Examining America’s Commitment to Supporting Individual Artists
Jules White | September 2000
For the artist considering whether or not to apply for a grant, and which grant to apply for, the plethora of grants listed in various directories and on the Internet is rather intimidating. But it is also intimidating to note how few grants and opportunities exist for today’s artists. With this in mind, I have conducted a nationwide survey of grants for individual artists. By looking at how this money is distributed, we can ascertain some trends in the awarding of these grants by the state arts councils, the National Endowment for the Arts (NEA), and certain regional associations such as the Mid Atlantic Arts Foundation. My intent is to heighten our awareness of the opportunities for artists in many disciplines-writers, filmmakers, dancers, visual artists, and other artists, as well as arts administrators.(1)
Monetary Support for Artists
The support that state arts agencies provide individual artists is both extensive and in the process of change.In 1998, 3,031 individuals nationwide received grants exceeding $7,500,000. This number represents a varying one to two percent drop in funding-probably a reaction to controversies that the NEA confronted. Besides NEA grants for artists, the large majority of our states award grants to individuals. As Randall Rosenblum, Executive Director of the Rhode Island Council on the Arts, notes:Individual artists form the foundation of any arts community. While state agencies, corporations, and foundations see major portions of their funds going to arts organizations-because of their size, need, and the service they provide to their community-it is important to note that these organizations employ artists. We have recently expanded our fellowship programs, and I would like to see them grow more. I see a significant need for agencies like ours to provide more direct services to artists, from exhibition space and catalogs (online and off) to technical assistance on ways to better market their work and take advantage of opportunities in our state and beyond.
A quite different opinion is held by Ricardo Hernandez of the Texas Commission on the Arts: "The Texas Commission on the Arts was created with the intent of supporting nonprofit entities. We have never nor do we have plans to give grants directly to individuals." Missouri, Vermont, and Alaska also do not give direct grants to individuals. Flora Maria Garcia of the Missouri Arts Council writes that while she personally supports giving grants to individual artists, "The Missouri Arts Council does not give grants to individuals by law. This is a more conservative community and fellowships-even if they were legal-could become problematic and have the potential to endanger funds to the agency from the legislature."
In 1998, more grants to individuals were awarded to urban artists (2,162) than to rural artists (659). The median amount awarded was $4,000 for individual fellowships. California gave 146 grants, totaling $1,003,898, and the Virgin Islands awarded 14 grants totaling $13,000. The number of fellowships varies from state to state, but current information indicates that fellowships are increasing in the amount of money awarded per artist. For example, according to the Maryland report, New Hampshire awarded 14 fellowships totaling $16,500 in 1998 and has announced it is giving six awards totaling $30,000 in 2000. In 1998, Tennessee awarded eight fellowships totaling $15,500. In 2000, it estimates that each new fellowship will total $5,000. Tay Haines of the Utah Arts Council states:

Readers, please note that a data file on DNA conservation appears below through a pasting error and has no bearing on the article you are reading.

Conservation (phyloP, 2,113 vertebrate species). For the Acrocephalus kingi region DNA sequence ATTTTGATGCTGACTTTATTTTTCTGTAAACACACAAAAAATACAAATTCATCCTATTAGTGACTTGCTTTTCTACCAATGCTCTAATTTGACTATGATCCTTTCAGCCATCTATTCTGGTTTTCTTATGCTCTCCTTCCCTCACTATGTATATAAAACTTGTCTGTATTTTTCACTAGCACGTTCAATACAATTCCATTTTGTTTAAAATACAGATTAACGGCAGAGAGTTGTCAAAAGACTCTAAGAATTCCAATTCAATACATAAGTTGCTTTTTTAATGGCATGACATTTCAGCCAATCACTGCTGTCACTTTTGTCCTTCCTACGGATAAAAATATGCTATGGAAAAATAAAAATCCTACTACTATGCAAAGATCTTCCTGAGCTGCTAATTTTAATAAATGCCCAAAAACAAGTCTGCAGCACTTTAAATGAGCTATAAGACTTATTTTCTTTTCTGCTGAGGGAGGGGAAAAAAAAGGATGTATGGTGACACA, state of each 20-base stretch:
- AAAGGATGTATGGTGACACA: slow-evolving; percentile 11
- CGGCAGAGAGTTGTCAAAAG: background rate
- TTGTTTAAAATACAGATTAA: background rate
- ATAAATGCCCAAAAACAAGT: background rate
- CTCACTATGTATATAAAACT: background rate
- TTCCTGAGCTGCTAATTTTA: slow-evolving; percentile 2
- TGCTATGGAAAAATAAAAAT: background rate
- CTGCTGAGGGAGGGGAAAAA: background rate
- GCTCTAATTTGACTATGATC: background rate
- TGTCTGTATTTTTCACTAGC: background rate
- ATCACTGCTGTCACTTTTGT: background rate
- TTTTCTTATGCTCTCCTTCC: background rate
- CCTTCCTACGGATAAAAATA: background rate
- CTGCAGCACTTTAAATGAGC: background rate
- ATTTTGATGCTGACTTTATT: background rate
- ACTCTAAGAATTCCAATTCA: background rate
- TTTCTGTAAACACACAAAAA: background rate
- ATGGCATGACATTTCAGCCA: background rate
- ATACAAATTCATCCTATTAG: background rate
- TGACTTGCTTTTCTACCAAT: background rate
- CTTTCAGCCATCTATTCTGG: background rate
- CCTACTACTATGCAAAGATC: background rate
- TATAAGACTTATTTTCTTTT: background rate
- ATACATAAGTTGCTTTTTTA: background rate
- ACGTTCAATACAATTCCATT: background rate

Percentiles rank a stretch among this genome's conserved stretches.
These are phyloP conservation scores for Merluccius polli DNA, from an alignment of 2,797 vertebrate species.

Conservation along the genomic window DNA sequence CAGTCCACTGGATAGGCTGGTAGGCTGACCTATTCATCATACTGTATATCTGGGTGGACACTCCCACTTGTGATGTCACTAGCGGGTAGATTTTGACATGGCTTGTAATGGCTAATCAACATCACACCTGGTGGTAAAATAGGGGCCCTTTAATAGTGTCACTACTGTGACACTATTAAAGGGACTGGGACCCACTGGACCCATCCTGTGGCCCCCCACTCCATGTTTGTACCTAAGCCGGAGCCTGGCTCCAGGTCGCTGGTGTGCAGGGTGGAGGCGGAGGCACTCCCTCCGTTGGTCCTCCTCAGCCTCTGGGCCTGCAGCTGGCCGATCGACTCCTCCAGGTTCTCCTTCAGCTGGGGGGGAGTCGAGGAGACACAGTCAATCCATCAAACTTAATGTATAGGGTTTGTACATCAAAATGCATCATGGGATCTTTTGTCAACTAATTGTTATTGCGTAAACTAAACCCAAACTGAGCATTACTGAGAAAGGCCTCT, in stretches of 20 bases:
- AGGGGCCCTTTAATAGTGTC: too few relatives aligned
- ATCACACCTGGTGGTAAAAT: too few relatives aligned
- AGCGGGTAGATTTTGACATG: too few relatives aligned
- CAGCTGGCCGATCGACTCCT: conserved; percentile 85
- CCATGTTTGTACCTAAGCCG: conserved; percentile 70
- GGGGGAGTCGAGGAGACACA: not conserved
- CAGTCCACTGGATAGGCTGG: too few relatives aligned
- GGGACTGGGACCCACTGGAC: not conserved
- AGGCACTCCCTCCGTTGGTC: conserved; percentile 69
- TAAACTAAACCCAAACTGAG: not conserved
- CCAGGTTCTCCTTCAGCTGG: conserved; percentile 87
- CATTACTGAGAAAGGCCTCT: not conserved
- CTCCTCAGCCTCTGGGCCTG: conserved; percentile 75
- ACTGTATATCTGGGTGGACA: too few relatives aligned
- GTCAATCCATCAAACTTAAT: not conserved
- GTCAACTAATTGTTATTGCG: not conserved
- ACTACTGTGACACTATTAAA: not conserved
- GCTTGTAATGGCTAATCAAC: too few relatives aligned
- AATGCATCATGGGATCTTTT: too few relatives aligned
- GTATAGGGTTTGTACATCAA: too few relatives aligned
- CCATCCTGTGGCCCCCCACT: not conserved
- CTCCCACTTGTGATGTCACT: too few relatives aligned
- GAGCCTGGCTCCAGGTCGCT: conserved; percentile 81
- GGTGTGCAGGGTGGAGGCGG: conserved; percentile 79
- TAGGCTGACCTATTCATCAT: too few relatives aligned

Our monetary support for individual artists is pretty minimal: two $5,000 Visual Arts Fellowships, a literary writing competition with prizes from $200–$1,000, and $1,000 Artist Grants totaling $24,000/year. We are in the midst of an endowment campaign to triple our grants/fellowships for individual artists.
Haines adds an interesting comment:
Nine tenths of arts grants dollars go to arts organizations, where the money trickles down to primarily interpretive artists who comprise only 1/6 of the artist population. This leaves the originating artists (5/6 of the artist population) underfunded. Our arts council budget reflects the same percentage: 9/10’s to arts organizations, 1/10 to individuals. The NEA cuts have further eroded grants available. This inequity is historical, and it is time we recognized individual artists as the foundation of the arts business pyramid. Assigning a percentage seems like an exercise. Any increases will be felt ten times over.
The state of Alabama, which has a particularly active arts council, has also increased its fellowship grants. Its literature program is allied with the Alabama Writers Forum, established by poet Jeannie Thompson, and directly affects most writers in the state.
Varying Levels of Funding
Fellowships for artists come in a variety of forms. The "individual artist fellowship" has been the traditional larger grant awarded to individual artists. This grant, along with other smaller types of grants, such as the "career opportunity grant" awarded by Alaska, make up the two major types of grants to individual artists. There is, of course, a major movement in many agencies toward project grants, residencies, and grants where artists mentor younger artists. Collaboration grants involve more people, usually include the public, and can help avoid the controversy of funding an individual artist. Dennis Holub, Director of the South Dakota Arts Council, writes that:
From our perspective in South Dakota, the major trend in giving grants to individual artists is that we want to know what the artist will do with the funding, so our funding is now more "project" oriented rather than "fellowship" based, where funds are given to an artist based on their previous work. We’re also now interested in artist funding for mentorships, collaborations, and apprenticeships.
Artists may not realize the difficulty of awarding grants to dancers, choreographers, performing musicians and composers, actors, visual artists, filmmakers, photographers, writers, puppeteers, architects, cloggers, mimes, storytellers, bagpipers, translators, circus artists, and art therapists. The diversity of awards encourages artists to apply in a number of categories, yet it presents many problems to the arts council designing criteria for evaluating applications. The Montana Arts Council, for example, has changed its policy so that awards in 2000 will only be made to visual artists.